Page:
What a beautiful library!

A few choice book displays (I often use the free Pic Collage app to make simple photo collages, the better to show and promote our display shelves):

Ebola display!  Books about plagues and diseases.

Paper mustaches for books for our Movember display.

Read a mustache.

Dystopia display for the new Mockingjay movie.

"Gamers and Hackers" display

We also celebrated Jane Austen's birthday and the first even Annual Jane Austen Day (as declared by the Jane Austen Centre in Bath, England) on December 16th.  We have a Jane Austen action figure, so the obvious thing to do was to create a diorama in our office:

Jane celebrates her 239th birthday with a dinosaur, President Buchanan, a My
Little Pony, Harry Potter, Edgar Allen Poe, and a zombie from "The Walking Dead."

And today we are live-streaming the free climbers in Yosemite National Park as they near the summit of El Capitan:

Monday, November 17, 2014

YA Lit Symposium, Austin, TX

Over the weekend, I attended YALSA's Young Adult Literature Symposium in Austin, Texas.  It was my first time attending a YALSA conference and my first time in Texas, and I was very much looking forward to it.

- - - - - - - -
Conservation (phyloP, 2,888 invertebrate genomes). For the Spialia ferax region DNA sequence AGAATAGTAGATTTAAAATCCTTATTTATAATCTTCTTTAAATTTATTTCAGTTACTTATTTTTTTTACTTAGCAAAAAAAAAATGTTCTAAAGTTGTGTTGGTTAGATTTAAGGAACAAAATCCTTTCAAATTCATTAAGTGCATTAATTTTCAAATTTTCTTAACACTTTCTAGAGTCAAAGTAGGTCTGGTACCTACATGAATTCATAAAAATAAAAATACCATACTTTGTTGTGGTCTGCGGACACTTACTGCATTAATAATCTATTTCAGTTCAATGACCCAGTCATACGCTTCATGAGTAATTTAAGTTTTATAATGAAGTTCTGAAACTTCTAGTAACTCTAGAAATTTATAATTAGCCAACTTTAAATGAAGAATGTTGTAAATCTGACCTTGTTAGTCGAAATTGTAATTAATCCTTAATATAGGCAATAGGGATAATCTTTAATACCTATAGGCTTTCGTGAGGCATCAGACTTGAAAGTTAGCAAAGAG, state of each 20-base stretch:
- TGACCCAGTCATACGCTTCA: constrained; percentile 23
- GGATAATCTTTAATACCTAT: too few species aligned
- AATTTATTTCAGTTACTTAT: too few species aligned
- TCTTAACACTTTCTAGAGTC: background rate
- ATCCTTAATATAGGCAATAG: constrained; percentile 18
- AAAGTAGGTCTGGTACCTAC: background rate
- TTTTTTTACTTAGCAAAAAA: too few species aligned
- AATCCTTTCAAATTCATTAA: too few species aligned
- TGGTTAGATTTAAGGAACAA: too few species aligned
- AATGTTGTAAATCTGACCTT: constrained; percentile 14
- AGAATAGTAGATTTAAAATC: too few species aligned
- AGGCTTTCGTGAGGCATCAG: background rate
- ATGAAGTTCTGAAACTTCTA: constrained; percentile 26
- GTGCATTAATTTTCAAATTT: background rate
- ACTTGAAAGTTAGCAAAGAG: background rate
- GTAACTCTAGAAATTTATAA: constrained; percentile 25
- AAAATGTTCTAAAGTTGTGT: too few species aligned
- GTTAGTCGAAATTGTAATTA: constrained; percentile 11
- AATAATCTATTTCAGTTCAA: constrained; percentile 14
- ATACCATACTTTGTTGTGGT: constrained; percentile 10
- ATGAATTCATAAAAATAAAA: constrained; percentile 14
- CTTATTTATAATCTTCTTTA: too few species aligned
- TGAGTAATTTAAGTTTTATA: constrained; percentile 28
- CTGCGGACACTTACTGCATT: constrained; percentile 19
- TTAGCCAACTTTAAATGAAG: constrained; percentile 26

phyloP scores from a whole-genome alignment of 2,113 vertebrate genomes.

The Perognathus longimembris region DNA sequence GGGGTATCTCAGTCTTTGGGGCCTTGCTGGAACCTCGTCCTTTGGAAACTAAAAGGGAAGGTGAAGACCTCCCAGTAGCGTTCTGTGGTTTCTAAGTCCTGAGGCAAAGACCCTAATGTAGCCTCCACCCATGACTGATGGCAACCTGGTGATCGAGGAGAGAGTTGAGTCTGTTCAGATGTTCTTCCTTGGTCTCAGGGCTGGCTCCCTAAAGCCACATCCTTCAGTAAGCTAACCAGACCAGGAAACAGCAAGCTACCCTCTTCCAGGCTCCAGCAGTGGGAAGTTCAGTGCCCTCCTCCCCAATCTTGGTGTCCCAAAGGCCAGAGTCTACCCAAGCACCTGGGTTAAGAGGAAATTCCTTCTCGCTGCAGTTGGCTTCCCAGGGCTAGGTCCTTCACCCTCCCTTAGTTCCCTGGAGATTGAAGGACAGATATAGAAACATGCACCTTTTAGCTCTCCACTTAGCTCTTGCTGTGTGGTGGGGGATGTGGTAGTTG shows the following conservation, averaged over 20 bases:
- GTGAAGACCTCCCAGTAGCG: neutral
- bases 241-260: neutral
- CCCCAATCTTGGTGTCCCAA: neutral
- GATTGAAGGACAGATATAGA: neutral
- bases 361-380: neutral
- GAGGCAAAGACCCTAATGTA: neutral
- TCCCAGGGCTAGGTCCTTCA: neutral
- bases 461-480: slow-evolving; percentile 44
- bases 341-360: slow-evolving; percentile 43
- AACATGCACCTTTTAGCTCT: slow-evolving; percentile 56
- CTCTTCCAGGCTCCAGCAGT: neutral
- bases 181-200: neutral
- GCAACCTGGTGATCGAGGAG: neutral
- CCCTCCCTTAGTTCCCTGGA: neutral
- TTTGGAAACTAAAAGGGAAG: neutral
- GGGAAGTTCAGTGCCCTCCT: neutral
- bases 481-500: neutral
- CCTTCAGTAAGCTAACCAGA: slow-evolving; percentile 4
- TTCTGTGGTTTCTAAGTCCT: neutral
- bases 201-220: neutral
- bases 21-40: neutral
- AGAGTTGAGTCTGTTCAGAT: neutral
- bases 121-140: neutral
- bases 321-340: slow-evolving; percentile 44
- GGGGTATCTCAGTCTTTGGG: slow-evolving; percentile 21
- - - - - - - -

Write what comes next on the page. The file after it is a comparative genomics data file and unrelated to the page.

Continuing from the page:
Plus I had some really good reading material for the flight:

The Blake School had generously and inadvertently paid for me to attend a pre-conference Friday afternoon, despite my not expressing any interest in any such pre-conference or intending to register for a pre-conference.  But hey, a session is a session, so after landing in Austin and getting lunch, I joined the already-in-progress "Practical Ideas to Amp Up Your YA Literature Programming."  Sadly, it was not a great session.  The presenters had apparently had great luck at their libraries with lots of arts and crafts programming inspired by Pinterest and Etsy.  They go through gallons of decoupage at these libraries, and while I'm thrilled for them (crafts are fun; I like crafts), I do not think the students at my school will be interesting in anything like "making" their own bookends:

A sample from a "Make Your Own Bookend" teen library program.

Uninspired, I left the $69 ticketed session hoping for better when the conference proper began Saturday morning.  I also skipped Friday night's opening reception boat cruise, because it was cold in Austin.  I even bought a new coat.  I was that cold.

But the hotel that hosted the conference was lovely--the Hyatt Regency, overlooking Lady Bird Lake (a Colorado River reservoir created by the construction of the Longhorn Dam in 1960) and nestled between the Congress Avenue Bridge (home to the U.S.'s largest urban bat population, whose nightly emergence from under the arches attracts thousands of tourists every summer; alas, the bats have already migrated to Mexico for the winter) and the South First Street Bridge, with easy walking access to downtown Austin and the trendy SoCo (South Congress) neighborhood.  But before I could get out and explore the city, I had to attend at least one more session!

My hotel room view of Lady Bird Lake and downtown Austin.